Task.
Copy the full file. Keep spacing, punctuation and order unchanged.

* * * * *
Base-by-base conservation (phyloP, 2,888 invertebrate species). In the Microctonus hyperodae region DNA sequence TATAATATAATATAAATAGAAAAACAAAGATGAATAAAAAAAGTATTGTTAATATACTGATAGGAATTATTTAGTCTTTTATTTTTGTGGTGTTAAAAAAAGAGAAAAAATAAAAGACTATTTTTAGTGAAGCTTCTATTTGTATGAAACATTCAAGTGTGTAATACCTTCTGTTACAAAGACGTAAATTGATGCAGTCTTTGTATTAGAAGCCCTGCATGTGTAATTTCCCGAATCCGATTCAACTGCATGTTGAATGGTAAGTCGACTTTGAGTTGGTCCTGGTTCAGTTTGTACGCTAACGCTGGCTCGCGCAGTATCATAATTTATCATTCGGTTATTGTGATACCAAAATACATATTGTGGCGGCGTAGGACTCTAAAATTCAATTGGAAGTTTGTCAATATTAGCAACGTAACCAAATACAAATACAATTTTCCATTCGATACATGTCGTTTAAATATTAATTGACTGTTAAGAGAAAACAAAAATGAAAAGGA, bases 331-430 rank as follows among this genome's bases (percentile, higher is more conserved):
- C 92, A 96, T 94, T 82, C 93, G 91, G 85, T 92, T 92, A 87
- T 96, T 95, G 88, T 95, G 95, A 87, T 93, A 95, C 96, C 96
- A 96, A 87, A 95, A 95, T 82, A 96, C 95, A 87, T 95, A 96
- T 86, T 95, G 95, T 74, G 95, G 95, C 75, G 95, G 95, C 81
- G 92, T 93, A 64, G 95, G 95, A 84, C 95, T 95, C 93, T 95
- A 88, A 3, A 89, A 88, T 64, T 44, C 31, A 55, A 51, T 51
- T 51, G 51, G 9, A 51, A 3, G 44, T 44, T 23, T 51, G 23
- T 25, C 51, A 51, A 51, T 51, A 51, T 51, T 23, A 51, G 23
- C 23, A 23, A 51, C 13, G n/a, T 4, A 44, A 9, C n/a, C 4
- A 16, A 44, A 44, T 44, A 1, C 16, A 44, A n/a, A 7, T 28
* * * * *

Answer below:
Base-by-base conservation (phyloP, 2,888 invertebrate species). In the Microctonus hyperodae region DNA sequence TATAATATAATATAAATAGAAAAACAAAGATGAATAAAAAAAGTATTGTTAATATACTGATAGGAATTATTTAGTCTTTTATTTTTGTGGTGTTAAAAAAAGAGAAAAAATAAAAGACTATTTTTAGTGAAGCTTCTATTTGTATGAAACATTCAAGTGTGTAATACCTTCTGTTACAAAGACGTAAATTGATGCAGTCTTTGTATTAGAAGCCCTGCATGTGTAATTTCCCGAATCCGATTCAACTGCATGTTGAATGGTAAGTCGACTTTGAGTTGGTCCTGGTTCAGTTTGTACGCTAACGCTGGCTCGCGCAGTATCATAATTTATCATTCGGTTATTGTGATACCAAAATACATATTGTGGCGGCGTAGGACTCTAAAATTCAATTGGAAGTTTGTCAATATTAGCAACGTAACCAAATACAAATACAATTTTCCATTCGATACATGTCGTTTAAATATTAATTGACTGTTAAGAGAAAACAAAAATGAAAAGGA, bases 331-430 rank as follows among this genome's bases (percentile, higher is more conserved):
- C 92, A 96, T 94, T 82, C 93, G 91, G 85, T 92, T 92, A 87
- T 96, T 95, G 88, T 95, G 95, A 87, T 93, A 95, C 96, C 96
- A 96, A 87, A 95, A 95, T 82, A 96, C 95, A 87, T 95, A 96
- T 86, T 95, G 95, T 74, G 95, G 95, C 75, G 95, G 95, C 81
- G 92, T 93, A 64, G 95, G 95, A 84, C 95, T 95, C 93, T 95
- A 88, A 3, A 89, A 88, T 64, T 44, C 31, A 55, A 51, T 51
- T 51, G 51, G 9, A 51, A 3, G 44, T 44, T 23, T 51, G 23
- T 25, C 51, A 51, A 51, T 51, A 51, T 51, T 23, A 51, G 23
- C 23, A 23, A 51, C 13, G n/a, T 4, A 44, A 9, C n/a, C 4
- A 16, A 44, A 44, T 44, A 1, C 16, A 44, A n/a, A 7, T 28